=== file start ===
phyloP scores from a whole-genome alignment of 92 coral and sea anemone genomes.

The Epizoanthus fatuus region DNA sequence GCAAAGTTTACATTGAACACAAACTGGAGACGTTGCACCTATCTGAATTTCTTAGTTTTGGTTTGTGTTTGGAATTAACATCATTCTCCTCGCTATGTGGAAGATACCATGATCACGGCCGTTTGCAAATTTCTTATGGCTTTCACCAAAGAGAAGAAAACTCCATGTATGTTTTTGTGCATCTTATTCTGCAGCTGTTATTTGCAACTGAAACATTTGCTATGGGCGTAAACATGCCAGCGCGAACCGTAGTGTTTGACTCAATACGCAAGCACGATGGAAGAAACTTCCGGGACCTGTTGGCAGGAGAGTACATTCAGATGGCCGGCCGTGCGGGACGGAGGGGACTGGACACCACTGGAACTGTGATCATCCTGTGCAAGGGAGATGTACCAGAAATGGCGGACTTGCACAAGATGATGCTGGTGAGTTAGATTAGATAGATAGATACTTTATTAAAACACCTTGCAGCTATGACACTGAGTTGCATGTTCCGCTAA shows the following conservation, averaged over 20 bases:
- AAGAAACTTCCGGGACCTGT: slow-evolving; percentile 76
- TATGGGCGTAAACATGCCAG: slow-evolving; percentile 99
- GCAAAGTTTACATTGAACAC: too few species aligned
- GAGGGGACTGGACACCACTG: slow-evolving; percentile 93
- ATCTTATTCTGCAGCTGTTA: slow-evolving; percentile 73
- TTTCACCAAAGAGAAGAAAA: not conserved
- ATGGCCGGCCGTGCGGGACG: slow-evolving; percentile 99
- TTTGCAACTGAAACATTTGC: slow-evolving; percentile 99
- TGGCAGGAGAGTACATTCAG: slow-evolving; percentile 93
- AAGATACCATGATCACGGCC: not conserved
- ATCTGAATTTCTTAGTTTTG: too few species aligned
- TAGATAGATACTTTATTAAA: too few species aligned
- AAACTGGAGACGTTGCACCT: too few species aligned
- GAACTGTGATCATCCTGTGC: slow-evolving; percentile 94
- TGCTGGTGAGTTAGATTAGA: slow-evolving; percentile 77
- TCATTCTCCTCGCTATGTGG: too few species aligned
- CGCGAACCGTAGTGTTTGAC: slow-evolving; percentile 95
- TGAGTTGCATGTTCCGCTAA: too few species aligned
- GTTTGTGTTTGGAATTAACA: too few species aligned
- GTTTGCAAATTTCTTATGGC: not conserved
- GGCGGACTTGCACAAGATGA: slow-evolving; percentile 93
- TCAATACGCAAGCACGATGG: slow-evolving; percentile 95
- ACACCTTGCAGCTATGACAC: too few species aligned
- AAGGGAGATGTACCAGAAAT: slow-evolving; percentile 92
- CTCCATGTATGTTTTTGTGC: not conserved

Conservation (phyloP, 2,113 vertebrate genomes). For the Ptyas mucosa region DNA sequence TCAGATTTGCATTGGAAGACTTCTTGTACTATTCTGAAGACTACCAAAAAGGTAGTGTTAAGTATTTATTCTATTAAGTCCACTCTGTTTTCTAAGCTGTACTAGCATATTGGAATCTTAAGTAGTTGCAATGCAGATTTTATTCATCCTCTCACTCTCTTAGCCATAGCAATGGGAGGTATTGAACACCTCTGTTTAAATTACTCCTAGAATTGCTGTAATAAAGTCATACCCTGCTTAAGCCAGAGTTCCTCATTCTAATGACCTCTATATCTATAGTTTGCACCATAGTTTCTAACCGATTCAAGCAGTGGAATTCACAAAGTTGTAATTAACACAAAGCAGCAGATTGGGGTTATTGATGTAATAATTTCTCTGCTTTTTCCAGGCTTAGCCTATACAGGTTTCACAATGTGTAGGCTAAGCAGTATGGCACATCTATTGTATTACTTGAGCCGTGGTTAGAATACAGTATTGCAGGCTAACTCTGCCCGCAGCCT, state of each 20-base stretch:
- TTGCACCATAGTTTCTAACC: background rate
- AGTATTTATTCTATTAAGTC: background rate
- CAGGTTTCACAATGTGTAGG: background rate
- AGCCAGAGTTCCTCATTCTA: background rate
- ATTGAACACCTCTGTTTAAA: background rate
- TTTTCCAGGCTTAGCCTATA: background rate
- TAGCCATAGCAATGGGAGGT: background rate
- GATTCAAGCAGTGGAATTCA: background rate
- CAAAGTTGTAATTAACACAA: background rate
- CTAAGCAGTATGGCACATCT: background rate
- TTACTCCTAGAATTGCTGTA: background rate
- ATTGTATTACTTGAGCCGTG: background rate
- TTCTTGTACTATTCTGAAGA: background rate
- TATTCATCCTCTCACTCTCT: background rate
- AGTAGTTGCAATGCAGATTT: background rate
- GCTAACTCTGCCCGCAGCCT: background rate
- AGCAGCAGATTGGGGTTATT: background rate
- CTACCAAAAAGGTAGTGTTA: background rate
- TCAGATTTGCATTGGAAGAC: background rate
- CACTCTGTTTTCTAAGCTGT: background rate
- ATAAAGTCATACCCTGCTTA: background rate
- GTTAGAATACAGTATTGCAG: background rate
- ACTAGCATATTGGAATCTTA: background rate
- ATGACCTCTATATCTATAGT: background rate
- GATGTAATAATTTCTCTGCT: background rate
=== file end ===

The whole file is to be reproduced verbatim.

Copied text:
phyloP scores from a whole-genome alignment of 92 coral and sea anemone genomes.

The Epizoanthus fatuus region DNA sequence GCAAAGTTTACATTGAACACAAACTGGAGACGTTGCACCTATCTGAATTTCTTAGTTTTGGTTTGTGTTTGGAATTAACATCATTCTCCTCGCTATGTGGAAGATACCATGATCACGGCCGTTTGCAAATTTCTTATGGCTTTCACCAAAGAGAAGAAAACTCCATGTATGTTTTTGTGCATCTTATTCTGCAGCTGTTATTTGCAACTGAAACATTTGCTATGGGCGTAAACATGCCAGCGCGAACCGTAGTGTTTGACTCAATACGCAAGCACGATGGAAGAAACTTCCGGGACCTGTTGGCAGGAGAGTACATTCAGATGGCCGGCCGTGCGGGACGGAGGGGACTGGACACCACTGGAACTGTGATCATCCTGTGCAAGGGAGATGTACCAGAAATGGCGGACTTGCACAAGATGATGCTGGTGAGTTAGATTAGATAGATAGATACTTTATTAAAACACCTTGCAGCTATGACACTGAGTTGCATGTTCCGCTAA shows the following conservation, averaged over 20 bases:
- AAGAAACTTCCGGGACCTGT: slow-evolving; percentile 76
- TATGGGCGTAAACATGCCAG: slow-evolving; percentile 99
- GCAAAGTTTACATTGAACAC: too few species aligned
- GAGGGGACTGGACACCACTG: slow-evolving; percentile 93
- ATCTTATTCTGCAGCTGTTA: slow-evolving; percentile 73
- TTTCACCAAAGAGAAGAAAA: not conserved
- ATGGCCGGCCGTGCGGGACG: slow-evolving; percentile 99
- TTTGCAACTGAAACATTTGC: slow-evolving; percentile 99
- TGGCAGGAGAGTACATTCAG: slow-evolving; percentile 93
- AAGATACCATGATCACGGCC: not conserved
- ATCTGAATTTCTTAGTTTTG: too few species aligned
- TAGATAGATACTTTATTAAA: too few species aligned
- AAACTGGAGACGTTGCACCT: too few species aligned
- GAACTGTGATCATCCTGTGC: slow-evolving; percentile 94
- TGCTGGTGAGTTAGATTAGA: slow-evolving; percentile 77
- TCATTCTCCTCGCTATGTGG: too few species aligned
- CGCGAACCGTAGTGTTTGAC: slow-evolving; percentile 95
- TGAGTTGCATGTTCCGCTAA: too few species aligned
- GTTTGTGTTTGGAATTAACA: too few species aligned
- GTTTGCAAATTTCTTATGGC: not conserved
- GGCGGACTTGCACAAGATGA: slow-evolving; percentile 93
- TCAATACGCAAGCACGATGG: slow-evolving; percentile 95
- ACACCTTGCAGCTATGACAC: too few species aligned
- AAGGGAGATGTACCAGAAAT: slow-evolving; percentile 92
- CTCCATGTATGTTTTTGTGC: not conserved

Conservation (phyloP, 2,113 vertebrate genomes). For the Ptyas mucosa region DNA sequence TCAGATTTGCATTGGAAGACTTCTTGTACTATTCTGAAGACTACCAAAAAGGTAGTGTTAAGTATTTATTCTATTAAGTCCACTCTGTTTTCTAAGCTGTACTAGCATATTGGAATCTTAAGTAGTTGCAATGCAGATTTTATTCATCCTCTCACTCTCTTAGCCATAGCAATGGGAGGTATTGAACACCTCTGTTTAAATTACTCCTAGAATTGCTGTAATAAAGTCATACCCTGCTTAAGCCAGAGTTCCTCATTCTAATGACCTCTATATCTATAGTTTGCACCATAGTTTCTAACCGATTCAAGCAGTGGAATTCACAAAGTTGTAATTAACACAAAGCAGCAGATTGGGGTTATTGATGTAATAATTTCTCTGCTTTTTCCAGGCTTAGCCTATACAGGTTTCACAATGTGTAGGCTAAGCAGTATGGCACATCTATTGTATTACTTGAGCCGTGGTTAGAATACAGTATTGCAGGCTAACTCTGCCCGCAGCCT, state of each 20-base stretch:
- TTGCACCATAGTTTCTAACC: background rate
- AGTATTTATTCTATTAAGTC: background rate
- CAGGTTTCACAATGTGTAGG: background rate
- AGCCAGAGTTCCTCATTCTA: background rate
- ATTGAACACCTCTGTTTAAA: background rate
- TTTTCCAGGCTTAGCCTATA: background rate
- TAGCCATAGCAATGGGAGGT: background rate
- GATTCAAGCAGTGGAATTCA: background rate
- CAAAGTTGTAATTAACACAA: background rate
- CTAAGCAGTATGGCACATCT: background rate
- TTACTCCTAGAATTGCTGTA: background rate
- ATTGTATTACTTGAGCCGTG: background rate
- TTCTTGTACTATTCTGAAGA: background rate
- TATTCATCCTCTCACTCTCT: background rate
- AGTAGTTGCAATGCAGATTT: background rate
- GCTAACTCTGCCCGCAGCCT: background rate
- AGCAGCAGATTGGGGTTATT: background rate
- CTACCAAAAAGGTAGTGTTA: background rate
- TCAGATTTGCATTGGAAGAC: background rate
- CACTCTGTTTTCTAAGCTGT: background rate
- ATAAAGTCATACCCTGCTTA: background rate
- GTTAGAATACAGTATTGCAG: background rate
- ACTAGCATATTGGAATCTTA: background rate
- ATGACCTCTATATCTATAGT: background rate
- GATGTAATAATTTCTCTGCT: background rate